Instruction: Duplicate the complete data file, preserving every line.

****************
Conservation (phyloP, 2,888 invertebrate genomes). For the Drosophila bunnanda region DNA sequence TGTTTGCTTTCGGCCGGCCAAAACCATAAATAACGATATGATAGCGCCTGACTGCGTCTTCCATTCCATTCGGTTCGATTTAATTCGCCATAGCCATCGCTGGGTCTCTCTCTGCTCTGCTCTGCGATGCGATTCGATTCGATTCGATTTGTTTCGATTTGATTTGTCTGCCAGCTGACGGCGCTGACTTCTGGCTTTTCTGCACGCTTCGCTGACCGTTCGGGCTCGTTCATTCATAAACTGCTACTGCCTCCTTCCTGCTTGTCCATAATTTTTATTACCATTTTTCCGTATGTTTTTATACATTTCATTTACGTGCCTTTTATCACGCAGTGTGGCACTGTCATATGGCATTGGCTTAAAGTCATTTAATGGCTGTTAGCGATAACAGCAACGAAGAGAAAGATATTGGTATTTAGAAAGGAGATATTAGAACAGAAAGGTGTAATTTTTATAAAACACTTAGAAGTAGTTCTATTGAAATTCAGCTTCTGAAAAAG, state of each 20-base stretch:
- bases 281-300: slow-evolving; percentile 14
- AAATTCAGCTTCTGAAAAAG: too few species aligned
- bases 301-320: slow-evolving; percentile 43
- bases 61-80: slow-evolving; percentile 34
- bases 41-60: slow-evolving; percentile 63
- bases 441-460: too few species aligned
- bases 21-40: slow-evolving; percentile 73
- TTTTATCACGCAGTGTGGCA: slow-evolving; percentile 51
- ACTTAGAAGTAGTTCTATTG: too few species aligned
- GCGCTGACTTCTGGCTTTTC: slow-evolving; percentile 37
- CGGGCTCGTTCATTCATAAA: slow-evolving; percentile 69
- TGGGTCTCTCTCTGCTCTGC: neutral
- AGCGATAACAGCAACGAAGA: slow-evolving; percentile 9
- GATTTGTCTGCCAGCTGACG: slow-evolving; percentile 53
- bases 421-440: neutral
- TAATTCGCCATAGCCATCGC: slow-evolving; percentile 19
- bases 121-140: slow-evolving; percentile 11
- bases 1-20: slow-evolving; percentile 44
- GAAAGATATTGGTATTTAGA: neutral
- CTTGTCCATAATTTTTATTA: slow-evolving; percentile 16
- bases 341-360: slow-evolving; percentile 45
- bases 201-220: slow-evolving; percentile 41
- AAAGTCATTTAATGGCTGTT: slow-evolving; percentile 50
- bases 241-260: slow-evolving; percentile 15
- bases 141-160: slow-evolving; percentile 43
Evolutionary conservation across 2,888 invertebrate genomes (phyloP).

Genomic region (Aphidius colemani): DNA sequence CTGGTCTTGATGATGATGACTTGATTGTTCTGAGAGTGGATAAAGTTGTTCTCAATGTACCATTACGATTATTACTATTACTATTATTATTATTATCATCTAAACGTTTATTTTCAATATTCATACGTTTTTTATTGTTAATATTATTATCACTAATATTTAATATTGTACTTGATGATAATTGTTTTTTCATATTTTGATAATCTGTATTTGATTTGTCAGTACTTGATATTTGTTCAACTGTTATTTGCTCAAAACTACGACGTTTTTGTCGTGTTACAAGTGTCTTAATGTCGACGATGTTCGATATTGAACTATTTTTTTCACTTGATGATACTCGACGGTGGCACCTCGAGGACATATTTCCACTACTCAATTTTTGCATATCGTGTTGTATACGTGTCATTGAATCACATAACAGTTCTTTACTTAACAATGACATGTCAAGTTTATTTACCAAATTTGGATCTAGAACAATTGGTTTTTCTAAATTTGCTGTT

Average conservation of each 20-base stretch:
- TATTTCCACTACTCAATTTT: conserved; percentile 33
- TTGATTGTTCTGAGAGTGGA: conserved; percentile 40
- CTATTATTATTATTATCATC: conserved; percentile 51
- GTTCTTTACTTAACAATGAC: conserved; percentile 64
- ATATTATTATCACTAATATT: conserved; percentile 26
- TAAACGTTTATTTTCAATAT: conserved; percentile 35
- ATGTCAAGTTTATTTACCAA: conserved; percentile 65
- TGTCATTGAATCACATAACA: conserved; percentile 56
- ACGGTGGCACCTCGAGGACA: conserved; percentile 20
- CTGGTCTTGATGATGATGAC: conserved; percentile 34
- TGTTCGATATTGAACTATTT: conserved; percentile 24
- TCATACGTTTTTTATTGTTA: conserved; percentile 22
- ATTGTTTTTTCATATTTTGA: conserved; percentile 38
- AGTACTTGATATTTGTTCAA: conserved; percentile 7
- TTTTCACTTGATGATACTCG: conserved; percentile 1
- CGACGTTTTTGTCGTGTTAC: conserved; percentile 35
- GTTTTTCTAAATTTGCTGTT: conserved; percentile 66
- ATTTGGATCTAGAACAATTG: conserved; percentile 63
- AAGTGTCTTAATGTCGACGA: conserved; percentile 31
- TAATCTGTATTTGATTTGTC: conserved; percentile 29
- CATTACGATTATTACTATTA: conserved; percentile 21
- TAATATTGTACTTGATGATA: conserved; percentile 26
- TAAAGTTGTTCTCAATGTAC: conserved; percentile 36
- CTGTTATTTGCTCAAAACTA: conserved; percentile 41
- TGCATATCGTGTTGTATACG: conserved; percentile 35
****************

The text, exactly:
Conservation (phyloP, 2,888 invertebrate genomes). For the Drosophila bunnanda region DNA sequence TGTTTGCTTTCGGCCGGCCAAAACCATAAATAACGATATGATAGCGCCTGACTGCGTCTTCCATTCCATTCGGTTCGATTTAATTCGCCATAGCCATCGCTGGGTCTCTCTCTGCTCTGCTCTGCGATGCGATTCGATTCGATTCGATTTGTTTCGATTTGATTTGTCTGCCAGCTGACGGCGCTGACTTCTGGCTTTTCTGCACGCTTCGCTGACCGTTCGGGCTCGTTCATTCATAAACTGCTACTGCCTCCTTCCTGCTTGTCCATAATTTTTATTACCATTTTTCCGTATGTTTTTATACATTTCATTTACGTGCCTTTTATCACGCAGTGTGGCACTGTCATATGGCATTGGCTTAAAGTCATTTAATGGCTGTTAGCGATAACAGCAACGAAGAGAAAGATATTGGTATTTAGAAAGGAGATATTAGAACAGAAAGGTGTAATTTTTATAAAACACTTAGAAGTAGTTCTATTGAAATTCAGCTTCTGAAAAAG, state of each 20-base stretch:
- bases 281-300: slow-evolving; percentile 14
- AAATTCAGCTTCTGAAAAAG: too few species aligned
- bases 301-320: slow-evolving; percentile 43
- bases 61-80: slow-evolving; percentile 34
- bases 41-60: slow-evolving; percentile 63
- bases 441-460: too few species aligned
- bases 21-40: slow-evolving; percentile 73
- TTTTATCACGCAGTGTGGCA: slow-evolving; percentile 51
- ACTTAGAAGTAGTTCTATTG: too few species aligned
- GCGCTGACTTCTGGCTTTTC: slow-evolving; percentile 37
- CGGGCTCGTTCATTCATAAA: slow-evolving; percentile 69
- TGGGTCTCTCTCTGCTCTGC: neutral
- AGCGATAACAGCAACGAAGA: slow-evolving; percentile 9
- GATTTGTCTGCCAGCTGACG: slow-evolving; percentile 53
- bases 421-440: neutral
- TAATTCGCCATAGCCATCGC: slow-evolving; percentile 19
- bases 121-140: slow-evolving; percentile 11
- bases 1-20: slow-evolving; percentile 44
- GAAAGATATTGGTATTTAGA: neutral
- CTTGTCCATAATTTTTATTA: slow-evolving; percentile 16
- bases 341-360: slow-evolving; percentile 45
- bases 201-220: slow-evolving; percentile 41
- AAAGTCATTTAATGGCTGTT: slow-evolving; percentile 50
- bases 241-260: slow-evolving; percentile 15
- bases 141-160: slow-evolving; percentile 43
Evolutionary conservation across 2,888 invertebrate genomes (phyloP).

Genomic region (Aphidius colemani): DNA sequence CTGGTCTTGATGATGATGACTTGATTGTTCTGAGAGTGGATAAAGTTGTTCTCAATGTACCATTACGATTATTACTATTACTATTATTATTATTATCATCTAAACGTTTATTTTCAATATTCATACGTTTTTTATTGTTAATATTATTATCACTAATATTTAATATTGTACTTGATGATAATTGTTTTTTCATATTTTGATAATCTGTATTTGATTTGTCAGTACTTGATATTTGTTCAACTGTTATTTGCTCAAAACTACGACGTTTTTGTCGTGTTACAAGTGTCTTAATGTCGACGATGTTCGATATTGAACTATTTTTTTCACTTGATGATACTCGACGGTGGCACCTCGAGGACATATTTCCACTACTCAATTTTTGCATATCGTGTTGTATACGTGTCATTGAATCACATAACAGTTCTTTACTTAACAATGACATGTCAAGTTTATTTACCAAATTTGGATCTAGAACAATTGGTTTTTCTAAATTTGCTGTT

Average conservation of each 20-base stretch:
- TATTTCCACTACTCAATTTT: conserved; percentile 33
- TTGATTGTTCTGAGAGTGGA: conserved; percentile 40
- CTATTATTATTATTATCATC: conserved; percentile 51
- GTTCTTTACTTAACAATGAC: conserved; percentile 64
- ATATTATTATCACTAATATT: conserved; percentile 26
- TAAACGTTTATTTTCAATAT: conserved; percentile 35
- ATGTCAAGTTTATTTACCAA: conserved; percentile 65
- TGTCATTGAATCACATAACA: conserved; percentile 56
- ACGGTGGCACCTCGAGGACA: conserved; percentile 20
- CTGGTCTTGATGATGATGAC: conserved; percentile 34
- TGTTCGATATTGAACTATTT: conserved; percentile 24
- TCATACGTTTTTTATTGTTA: conserved; percentile 22
- ATTGTTTTTTCATATTTTGA: conserved; percentile 38
- AGTACTTGATATTTGTTCAA: conserved; percentile 7
- TTTTCACTTGATGATACTCG: conserved; percentile 1
- CGACGTTTTTGTCGTGTTAC: conserved; percentile 35
- GTTTTTCTAAATTTGCTGTT: conserved; percentile 66
- ATTTGGATCTAGAACAATTG: conserved; percentile 63
- AAGTGTCTTAATGTCGACGA: conserved; percentile 31
- TAATCTGTATTTGATTTGTC: conserved; percentile 29
- CATTACGATTATTACTATTA: conserved; percentile 21
- TAATATTGTACTTGATGATA: conserved; percentile 26
- TAAAGTTGTTCTCAATGTAC: conserved; percentile 36
- CTGTTATTTGCTCAAAACTA: conserved; percentile 41
- TGCATATCGTGTTGTATACG: conserved; percentile 35